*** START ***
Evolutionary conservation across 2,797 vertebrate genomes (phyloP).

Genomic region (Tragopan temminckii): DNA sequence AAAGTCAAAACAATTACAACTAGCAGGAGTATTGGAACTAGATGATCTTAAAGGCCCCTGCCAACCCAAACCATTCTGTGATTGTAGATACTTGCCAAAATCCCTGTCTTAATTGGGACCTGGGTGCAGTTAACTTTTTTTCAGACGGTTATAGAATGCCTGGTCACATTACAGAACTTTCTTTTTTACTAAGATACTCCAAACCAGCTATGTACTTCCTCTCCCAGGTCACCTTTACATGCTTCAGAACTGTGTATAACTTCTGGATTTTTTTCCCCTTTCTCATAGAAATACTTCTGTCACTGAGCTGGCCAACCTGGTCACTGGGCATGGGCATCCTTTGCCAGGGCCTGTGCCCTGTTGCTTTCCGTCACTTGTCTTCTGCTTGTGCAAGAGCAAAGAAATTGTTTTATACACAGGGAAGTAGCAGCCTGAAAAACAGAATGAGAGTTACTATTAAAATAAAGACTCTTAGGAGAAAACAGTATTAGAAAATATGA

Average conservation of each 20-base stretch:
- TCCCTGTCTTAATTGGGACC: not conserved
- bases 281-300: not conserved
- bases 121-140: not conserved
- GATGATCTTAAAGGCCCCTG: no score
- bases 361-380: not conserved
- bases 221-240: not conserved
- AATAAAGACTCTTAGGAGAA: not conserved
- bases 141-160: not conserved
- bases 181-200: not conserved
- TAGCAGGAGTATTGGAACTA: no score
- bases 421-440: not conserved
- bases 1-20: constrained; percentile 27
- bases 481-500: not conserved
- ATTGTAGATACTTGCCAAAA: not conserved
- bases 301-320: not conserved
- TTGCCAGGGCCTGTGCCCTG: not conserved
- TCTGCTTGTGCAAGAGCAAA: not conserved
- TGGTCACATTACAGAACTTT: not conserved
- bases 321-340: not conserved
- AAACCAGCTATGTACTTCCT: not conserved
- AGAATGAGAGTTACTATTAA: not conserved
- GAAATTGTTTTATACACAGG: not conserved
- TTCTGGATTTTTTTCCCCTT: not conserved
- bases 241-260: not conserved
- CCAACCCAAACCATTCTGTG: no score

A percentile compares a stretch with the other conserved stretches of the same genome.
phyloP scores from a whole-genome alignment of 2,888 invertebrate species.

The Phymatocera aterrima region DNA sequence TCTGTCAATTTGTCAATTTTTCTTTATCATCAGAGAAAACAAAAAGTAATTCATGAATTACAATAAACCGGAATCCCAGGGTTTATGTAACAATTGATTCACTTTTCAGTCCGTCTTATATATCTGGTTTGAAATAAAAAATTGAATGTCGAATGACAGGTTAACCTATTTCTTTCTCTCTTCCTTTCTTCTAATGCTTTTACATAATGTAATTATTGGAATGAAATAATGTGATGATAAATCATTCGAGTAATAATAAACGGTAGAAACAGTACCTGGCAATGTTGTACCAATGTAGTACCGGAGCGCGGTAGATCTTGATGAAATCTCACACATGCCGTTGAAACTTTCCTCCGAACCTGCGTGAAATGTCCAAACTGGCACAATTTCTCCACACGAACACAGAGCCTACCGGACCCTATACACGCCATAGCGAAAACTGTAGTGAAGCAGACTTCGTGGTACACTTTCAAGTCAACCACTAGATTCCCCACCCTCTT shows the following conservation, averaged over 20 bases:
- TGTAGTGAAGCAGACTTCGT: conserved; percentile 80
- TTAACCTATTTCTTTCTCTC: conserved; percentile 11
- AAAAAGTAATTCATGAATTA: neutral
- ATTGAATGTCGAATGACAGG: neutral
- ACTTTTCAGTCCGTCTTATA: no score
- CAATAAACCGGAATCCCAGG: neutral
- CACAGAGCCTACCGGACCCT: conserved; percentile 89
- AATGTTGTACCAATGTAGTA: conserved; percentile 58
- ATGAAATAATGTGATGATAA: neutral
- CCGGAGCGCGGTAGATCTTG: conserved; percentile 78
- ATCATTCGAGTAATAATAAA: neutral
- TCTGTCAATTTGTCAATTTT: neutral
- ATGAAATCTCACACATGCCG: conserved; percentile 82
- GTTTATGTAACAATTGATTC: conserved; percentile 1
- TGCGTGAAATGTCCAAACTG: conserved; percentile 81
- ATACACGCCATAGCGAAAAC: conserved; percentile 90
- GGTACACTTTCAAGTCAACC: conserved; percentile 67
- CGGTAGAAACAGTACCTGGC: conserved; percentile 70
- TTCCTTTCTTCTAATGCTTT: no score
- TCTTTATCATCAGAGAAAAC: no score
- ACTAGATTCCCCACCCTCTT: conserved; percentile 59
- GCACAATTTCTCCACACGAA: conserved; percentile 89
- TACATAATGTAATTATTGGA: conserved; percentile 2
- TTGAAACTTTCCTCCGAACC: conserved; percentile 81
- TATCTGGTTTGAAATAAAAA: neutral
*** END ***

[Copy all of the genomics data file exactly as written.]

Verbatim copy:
Evolutionary conservation across 2,797 vertebrate genomes (phyloP).

Genomic region (Tragopan temminckii): DNA sequence AAAGTCAAAACAATTACAACTAGCAGGAGTATTGGAACTAGATGATCTTAAAGGCCCCTGCCAACCCAAACCATTCTGTGATTGTAGATACTTGCCAAAATCCCTGTCTTAATTGGGACCTGGGTGCAGTTAACTTTTTTTCAGACGGTTATAGAATGCCTGGTCACATTACAGAACTTTCTTTTTTACTAAGATACTCCAAACCAGCTATGTACTTCCTCTCCCAGGTCACCTTTACATGCTTCAGAACTGTGTATAACTTCTGGATTTTTTTCCCCTTTCTCATAGAAATACTTCTGTCACTGAGCTGGCCAACCTGGTCACTGGGCATGGGCATCCTTTGCCAGGGCCTGTGCCCTGTTGCTTTCCGTCACTTGTCTTCTGCTTGTGCAAGAGCAAAGAAATTGTTTTATACACAGGGAAGTAGCAGCCTGAAAAACAGAATGAGAGTTACTATTAAAATAAAGACTCTTAGGAGAAAACAGTATTAGAAAATATGA

Average conservation of each 20-base stretch:
- TCCCTGTCTTAATTGGGACC: not conserved
- bases 281-300: not conserved
- bases 121-140: not conserved
- GATGATCTTAAAGGCCCCTG: no score
- bases 361-380: not conserved
- bases 221-240: not conserved
- AATAAAGACTCTTAGGAGAA: not conserved
- bases 141-160: not conserved
- bases 181-200: not conserved
- TAGCAGGAGTATTGGAACTA: no score
- bases 421-440: not conserved
- bases 1-20: constrained; percentile 27
- bases 481-500: not conserved
- ATTGTAGATACTTGCCAAAA: not conserved
- bases 301-320: not conserved
- TTGCCAGGGCCTGTGCCCTG: not conserved
- TCTGCTTGTGCAAGAGCAAA: not conserved
- TGGTCACATTACAGAACTTT: not conserved
- bases 321-340: not conserved
- AAACCAGCTATGTACTTCCT: not conserved
- AGAATGAGAGTTACTATTAA: not conserved
- GAAATTGTTTTATACACAGG: not conserved
- TTCTGGATTTTTTTCCCCTT: not conserved
- bases 241-260: not conserved
- CCAACCCAAACCATTCTGTG: no score

A percentile compares a stretch with the other conserved stretches of the same genome.
phyloP scores from a whole-genome alignment of 2,888 invertebrate species.

The Phymatocera aterrima region DNA sequence TCTGTCAATTTGTCAATTTTTCTTTATCATCAGAGAAAACAAAAAGTAATTCATGAATTACAATAAACCGGAATCCCAGGGTTTATGTAACAATTGATTCACTTTTCAGTCCGTCTTATATATCTGGTTTGAAATAAAAAATTGAATGTCGAATGACAGGTTAACCTATTTCTTTCTCTCTTCCTTTCTTCTAATGCTTTTACATAATGTAATTATTGGAATGAAATAATGTGATGATAAATCATTCGAGTAATAATAAACGGTAGAAACAGTACCTGGCAATGTTGTACCAATGTAGTACCGGAGCGCGGTAGATCTTGATGAAATCTCACACATGCCGTTGAAACTTTCCTCCGAACCTGCGTGAAATGTCCAAACTGGCACAATTTCTCCACACGAACACAGAGCCTACCGGACCCTATACACGCCATAGCGAAAACTGTAGTGAAGCAGACTTCGTGGTACACTTTCAAGTCAACCACTAGATTCCCCACCCTCTT shows the following conservation, averaged over 20 bases:
- TGTAGTGAAGCAGACTTCGT: conserved; percentile 80
- TTAACCTATTTCTTTCTCTC: conserved; percentile 11
- AAAAAGTAATTCATGAATTA: neutral
- ATTGAATGTCGAATGACAGG: neutral
- ACTTTTCAGTCCGTCTTATA: no score
- CAATAAACCGGAATCCCAGG: neutral
- CACAGAGCCTACCGGACCCT: conserved; percentile 89
- AATGTTGTACCAATGTAGTA: conserved; percentile 58
- ATGAAATAATGTGATGATAA: neutral
- CCGGAGCGCGGTAGATCTTG: conserved; percentile 78
- ATCATTCGAGTAATAATAAA: neutral
- TCTGTCAATTTGTCAATTTT: neutral
- ATGAAATCTCACACATGCCG: conserved; percentile 82
- GTTTATGTAACAATTGATTC: conserved; percentile 1
- TGCGTGAAATGTCCAAACTG: conserved; percentile 81
- ATACACGCCATAGCGAAAAC: conserved; percentile 90
- GGTACACTTTCAAGTCAACC: conserved; percentile 67
- CGGTAGAAACAGTACCTGGC: conserved; percentile 70
- TTCCTTTCTTCTAATGCTTT: no score
- TCTTTATCATCAGAGAAAAC: no score
- ACTAGATTCCCCACCCTCTT: conserved; percentile 59
- GCACAATTTCTCCACACGAA: conserved; percentile 89
- TACATAATGTAATTATTGGA: conserved; percentile 2
- TTGAAACTTTCCTCCGAACC: conserved; percentile 81
- TATCTGGTTTGAAATAAAAA: neutral